Should Silicon Valley Really Be Allowed To Decide What Is and Isn’t Hate Speech?

The internet is a bastion of free speech—but that’s not always a good thing.

Susan J. Douglas

Leslie Jones’ experience exposes the dangers of giving free rein to online hate speech.

Come­di­an Leslie Jones’ recent expe­ri­ences in our dig­i­tal envi­ron­ment — a bar­rage of vicious­ly racist tweets and hack­ers post­ing her per­son­al infor­ma­tion and nude pho­tos alleged­ly of her — are just the lat­est in the down­ward spi­ral of online hate speech, harass­ment and men­ace. And many women and peo­ple of col­or have real­ly had enough. So here’s the thorny ques­tion: With the ongo­ing scourge of trolling and the dam­age it caus­es — take Jones’ sim­ple and poignant tweet, I’m in a per­son­al hell. I didn’t do any­thing to deserve this … so hurt right now” — are Amer­i­cans at a cross­roads with the First Amend­ment? Because although 35 per­cent of respon­dents to a 2015 poll believed that hate speech was not pro­tect­ed by the First Amend­ment, it is.

As of now, it’s internet companies that determine how much hate speech, if any, circulates on their platforms.

Each new medi­um, start­ing with the print­ing press, has raised such ques­tions. The First Amendment’s free­dom of the press pro­tec­tions were a reac­tion to colo­nial poli­cies, which required print­ers to be gov­ern­mentli­censed and sub­ject­ed them to pre-pub­li­ca­tion cen­sor­ship and libel laws that for­bade colonists from crit­i­ciz­ing British rule. Yet, we have rarely had total­ly unbri­dled free­dom of expres­sion. The Fed­er­al Com­mu­ni­ca­tions Act of 1934 for­bade obscene, inde­cent, or pro­fane” lan­guage on the radio— and lat­er, TV — because broad­casts came into people’s homes with­out their abil­i­ty to fil­ter them. Harass­ing phone calls— call­ing repeat­ed­ly, using obscen­i­ty, issu­ing threats — are ille­gal, although the pro­vi­sions in each state vary. Despite these excep­tions, most speech is pro­tect­ed unless it is designed to cause immi­nent law­less action.”

With the Inter­net, free­dom of expres­sion has been more firm­ly pro­tect­ed from the start. Congress’s effort to restrict inde­cent” con­tent (based on a media pan­ic about the web being full of pornog­ra­phy) led to the Com­mu­ni­ca­tions Decen­cy Act of 1996, which was struck down in 1997. The Supreme Court rea­soned that the inter­net was not as inva­sive” as radio and TV, and that its mul­ti­tude of sites con­sti­tut­ed vast demo­c­ra­t­ic fora.”

There are still fed­er­al and state laws pro­hibit­ing cyber­stalk­ing and cyber-harass­ment, typ­i­cal­ly focus­ing on repeat­ed behav­ior by one per­son against anoth­er, and on threats to kill, injure, harass and intim­i­date.” But what con­sti­tutes harass­ment can be vague, and some states only pro­tect those 18 and under. The kind of group swarm­ing Jones expe­ri­enced is dif­fi­cult: Which tweets legal­ly count as harass­ment, and which are protected?

As of now, it’s Inter­net com­pa­nies that deter­mine how much hate speech, if any, cir­cu­lates on their plat­forms. George Wash­ing­ton Uni­ver­si­ty Law pro­fes­sor Jef­frey Rosen, cit­ing Amer­i­can legal tra­di­tion, argues that, with the excep­tion of speech pro­mot­ing immi­nent vio­lence, no speech should be banned on the inter­net. Oth­ers, espe­cial­ly fem­i­nists, have argued that polic­ing online hate speech is impor­tant because the major­i­ty of vic­tims are women, mak­ing such activ­i­ty dis­crim­i­na­to­ry. Face­book cen­sors posts and pages it deems inap­pro­pri­ate, and does not per­mit indi­vid­u­als to attack oth­ers based on their race, eth­nic­i­ty, nation­al ori­gin, reli­gion, sex, gen­der, sex­u­al ori­en­ta­tion, dis­abil­i­ty or med­ical con­di­tion.” But Facebook’s choic­es can seem arbi­trary, and it has come under harsh crit­i­cism for cen­sor­ing nude pho­tos, paint­ings and images of breast­feed­ing. Red­dit has been the most lib­er­tar­i­an, tol­er­at­ing all kinds of hate and creepy speech, with Twit­ter, until recent­ly, not far behind.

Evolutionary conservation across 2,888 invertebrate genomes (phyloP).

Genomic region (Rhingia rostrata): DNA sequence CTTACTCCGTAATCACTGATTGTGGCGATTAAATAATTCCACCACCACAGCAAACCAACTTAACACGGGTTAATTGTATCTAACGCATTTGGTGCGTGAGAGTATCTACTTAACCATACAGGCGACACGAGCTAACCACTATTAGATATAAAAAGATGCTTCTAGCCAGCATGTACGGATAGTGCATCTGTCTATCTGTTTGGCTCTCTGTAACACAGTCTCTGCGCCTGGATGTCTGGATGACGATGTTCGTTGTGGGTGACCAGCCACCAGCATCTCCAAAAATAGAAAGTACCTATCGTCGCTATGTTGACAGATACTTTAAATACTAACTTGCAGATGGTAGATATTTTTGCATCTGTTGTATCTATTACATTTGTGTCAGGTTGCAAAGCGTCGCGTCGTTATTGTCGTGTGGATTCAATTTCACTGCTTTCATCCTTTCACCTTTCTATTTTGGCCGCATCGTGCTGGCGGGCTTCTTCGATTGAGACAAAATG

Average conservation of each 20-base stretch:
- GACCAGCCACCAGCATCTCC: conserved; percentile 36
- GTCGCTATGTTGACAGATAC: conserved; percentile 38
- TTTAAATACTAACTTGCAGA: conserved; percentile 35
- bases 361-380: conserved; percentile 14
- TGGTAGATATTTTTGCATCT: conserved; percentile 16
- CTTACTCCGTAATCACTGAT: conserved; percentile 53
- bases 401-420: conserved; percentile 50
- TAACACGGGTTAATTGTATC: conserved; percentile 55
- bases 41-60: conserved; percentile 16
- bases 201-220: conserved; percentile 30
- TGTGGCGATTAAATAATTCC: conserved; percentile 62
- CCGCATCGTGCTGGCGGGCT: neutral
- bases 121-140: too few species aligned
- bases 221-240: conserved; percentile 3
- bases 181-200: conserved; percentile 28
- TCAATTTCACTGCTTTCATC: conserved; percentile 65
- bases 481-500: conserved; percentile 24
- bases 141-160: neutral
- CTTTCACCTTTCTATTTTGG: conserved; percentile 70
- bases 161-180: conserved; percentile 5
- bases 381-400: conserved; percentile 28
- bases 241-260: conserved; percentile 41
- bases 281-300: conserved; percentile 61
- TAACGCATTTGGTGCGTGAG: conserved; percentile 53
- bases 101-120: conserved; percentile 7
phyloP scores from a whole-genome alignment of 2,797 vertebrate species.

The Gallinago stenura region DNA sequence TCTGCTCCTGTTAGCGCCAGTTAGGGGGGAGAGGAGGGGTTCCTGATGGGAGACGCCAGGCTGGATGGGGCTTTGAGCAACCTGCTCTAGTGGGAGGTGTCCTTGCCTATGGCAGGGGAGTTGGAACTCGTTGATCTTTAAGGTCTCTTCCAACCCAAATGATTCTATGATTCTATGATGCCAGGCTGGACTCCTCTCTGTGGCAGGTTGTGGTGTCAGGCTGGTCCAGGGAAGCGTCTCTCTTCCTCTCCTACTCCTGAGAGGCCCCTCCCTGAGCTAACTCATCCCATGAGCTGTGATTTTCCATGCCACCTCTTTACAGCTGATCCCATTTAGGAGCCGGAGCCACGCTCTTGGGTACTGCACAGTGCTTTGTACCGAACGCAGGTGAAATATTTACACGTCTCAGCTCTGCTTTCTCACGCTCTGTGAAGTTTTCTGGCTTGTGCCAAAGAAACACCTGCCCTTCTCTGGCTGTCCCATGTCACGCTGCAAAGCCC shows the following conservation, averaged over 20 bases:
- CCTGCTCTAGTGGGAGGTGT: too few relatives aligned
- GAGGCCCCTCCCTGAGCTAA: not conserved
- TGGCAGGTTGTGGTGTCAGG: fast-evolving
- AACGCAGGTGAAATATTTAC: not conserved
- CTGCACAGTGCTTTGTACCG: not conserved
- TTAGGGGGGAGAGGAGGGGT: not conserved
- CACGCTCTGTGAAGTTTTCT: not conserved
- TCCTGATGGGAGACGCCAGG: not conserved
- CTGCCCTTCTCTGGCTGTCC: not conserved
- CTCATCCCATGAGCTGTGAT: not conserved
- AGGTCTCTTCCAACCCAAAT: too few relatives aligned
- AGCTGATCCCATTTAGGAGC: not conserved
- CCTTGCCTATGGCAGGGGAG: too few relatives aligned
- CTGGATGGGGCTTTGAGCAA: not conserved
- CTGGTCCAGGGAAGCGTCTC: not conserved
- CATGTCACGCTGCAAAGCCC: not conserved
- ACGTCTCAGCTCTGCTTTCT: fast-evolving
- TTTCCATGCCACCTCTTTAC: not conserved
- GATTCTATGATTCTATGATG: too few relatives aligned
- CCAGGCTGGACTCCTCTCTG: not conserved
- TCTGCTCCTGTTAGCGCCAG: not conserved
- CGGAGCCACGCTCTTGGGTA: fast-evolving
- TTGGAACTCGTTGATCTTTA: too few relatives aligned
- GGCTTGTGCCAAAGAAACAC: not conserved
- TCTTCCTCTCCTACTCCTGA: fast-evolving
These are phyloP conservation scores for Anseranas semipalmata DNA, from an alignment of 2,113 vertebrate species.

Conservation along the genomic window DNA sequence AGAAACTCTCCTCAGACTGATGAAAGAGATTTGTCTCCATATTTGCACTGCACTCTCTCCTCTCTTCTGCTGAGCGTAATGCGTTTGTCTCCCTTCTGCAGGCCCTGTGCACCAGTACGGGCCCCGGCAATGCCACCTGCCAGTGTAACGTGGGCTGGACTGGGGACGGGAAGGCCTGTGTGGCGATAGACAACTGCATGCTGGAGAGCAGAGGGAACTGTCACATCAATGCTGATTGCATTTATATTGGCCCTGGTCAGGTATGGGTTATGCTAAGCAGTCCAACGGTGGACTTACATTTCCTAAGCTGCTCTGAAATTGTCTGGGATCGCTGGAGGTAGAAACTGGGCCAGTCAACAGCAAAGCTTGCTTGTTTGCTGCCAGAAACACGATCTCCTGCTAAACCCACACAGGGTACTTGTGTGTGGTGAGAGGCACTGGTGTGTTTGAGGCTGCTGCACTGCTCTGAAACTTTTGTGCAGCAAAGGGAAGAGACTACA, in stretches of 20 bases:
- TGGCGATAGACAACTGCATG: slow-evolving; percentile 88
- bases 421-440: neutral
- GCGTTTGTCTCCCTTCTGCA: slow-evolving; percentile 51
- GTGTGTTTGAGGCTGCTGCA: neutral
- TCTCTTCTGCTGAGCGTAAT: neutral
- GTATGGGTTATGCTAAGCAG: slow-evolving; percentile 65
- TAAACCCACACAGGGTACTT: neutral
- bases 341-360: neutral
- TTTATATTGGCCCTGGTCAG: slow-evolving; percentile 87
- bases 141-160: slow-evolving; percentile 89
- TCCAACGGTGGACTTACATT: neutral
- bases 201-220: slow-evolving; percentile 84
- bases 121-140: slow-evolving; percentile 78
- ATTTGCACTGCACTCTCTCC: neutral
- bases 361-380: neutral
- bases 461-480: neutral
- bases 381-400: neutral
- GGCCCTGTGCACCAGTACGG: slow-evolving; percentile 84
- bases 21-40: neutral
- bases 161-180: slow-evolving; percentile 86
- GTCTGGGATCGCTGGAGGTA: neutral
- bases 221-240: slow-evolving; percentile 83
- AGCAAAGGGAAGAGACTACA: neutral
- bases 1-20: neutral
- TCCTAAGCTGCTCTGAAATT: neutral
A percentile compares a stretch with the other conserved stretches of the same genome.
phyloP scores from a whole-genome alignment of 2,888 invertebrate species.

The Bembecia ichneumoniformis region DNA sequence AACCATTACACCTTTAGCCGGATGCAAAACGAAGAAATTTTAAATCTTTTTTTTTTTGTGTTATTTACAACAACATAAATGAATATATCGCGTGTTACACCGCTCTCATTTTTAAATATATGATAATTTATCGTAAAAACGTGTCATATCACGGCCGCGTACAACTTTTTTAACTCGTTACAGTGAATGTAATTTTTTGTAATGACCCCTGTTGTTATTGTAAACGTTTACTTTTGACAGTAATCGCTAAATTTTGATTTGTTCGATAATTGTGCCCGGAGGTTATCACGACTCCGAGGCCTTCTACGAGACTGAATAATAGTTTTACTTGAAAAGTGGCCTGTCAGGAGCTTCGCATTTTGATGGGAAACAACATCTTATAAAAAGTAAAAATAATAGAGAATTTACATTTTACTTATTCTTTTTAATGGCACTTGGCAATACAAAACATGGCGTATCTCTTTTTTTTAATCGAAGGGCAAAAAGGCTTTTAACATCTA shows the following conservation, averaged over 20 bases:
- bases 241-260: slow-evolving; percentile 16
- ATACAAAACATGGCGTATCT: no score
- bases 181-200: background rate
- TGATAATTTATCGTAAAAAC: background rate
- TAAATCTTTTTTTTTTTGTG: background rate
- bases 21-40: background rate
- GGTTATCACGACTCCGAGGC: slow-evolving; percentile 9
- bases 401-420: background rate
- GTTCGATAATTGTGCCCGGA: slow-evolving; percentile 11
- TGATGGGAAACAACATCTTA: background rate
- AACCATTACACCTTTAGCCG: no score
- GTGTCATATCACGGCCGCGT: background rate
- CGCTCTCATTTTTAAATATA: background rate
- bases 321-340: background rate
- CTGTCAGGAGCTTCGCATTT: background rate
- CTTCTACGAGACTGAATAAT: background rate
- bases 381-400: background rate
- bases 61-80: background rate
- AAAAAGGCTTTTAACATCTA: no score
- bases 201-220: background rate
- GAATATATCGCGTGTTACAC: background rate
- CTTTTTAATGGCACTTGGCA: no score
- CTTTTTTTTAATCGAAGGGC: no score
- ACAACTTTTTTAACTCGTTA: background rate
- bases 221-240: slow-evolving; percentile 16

In the wake of the attacks on Jones, how­ev­er, Twit­ter sus­pend­ed mul­ti­ple accounts, includ­ing that of Bre­it­bart tech edi­tor Milo Yiannopou­los, who encour­aged his fol­low­ers to send Jones abu­sive Tweets, includ­ing ones com­par­ing her to an ape. Twitter’s poli­cies for­bid harass­ment and direct or indi­rect threats of vio­lence, yet many feel Twit­ter sim­ply does not do enough. When Repub­li­can Evan Siegfried report­ed a tweet threat­en­ing to hunt him down because he wouldn’t sup­port Trump, Twit­ter told him the tweet did not vio­late their terms of use.

Must the gov­ern­ment step in? These new tech­nolo­gies and the anonymi­ty they enable raise dif­fi­cult ques­tions about how to define hate speech and what kinds should still be pro­tect­ed. Do we cling to free speech abso­lutism no mat­ter what? Or is there a pro­gres­sive alter­na­tive involv­ing reg­u­la­tion and not just cor­po­rate whims?

Susan J. Dou­glas is a pro­fes­sor of com­mu­ni­ca­tions at the Uni­ver­si­ty of Michi­gan and a senior edi­tor at In These Times. Her forth­com­ing book is In Our Prime: How Old­er Women Are Rein­vent­ing the Road Ahead..
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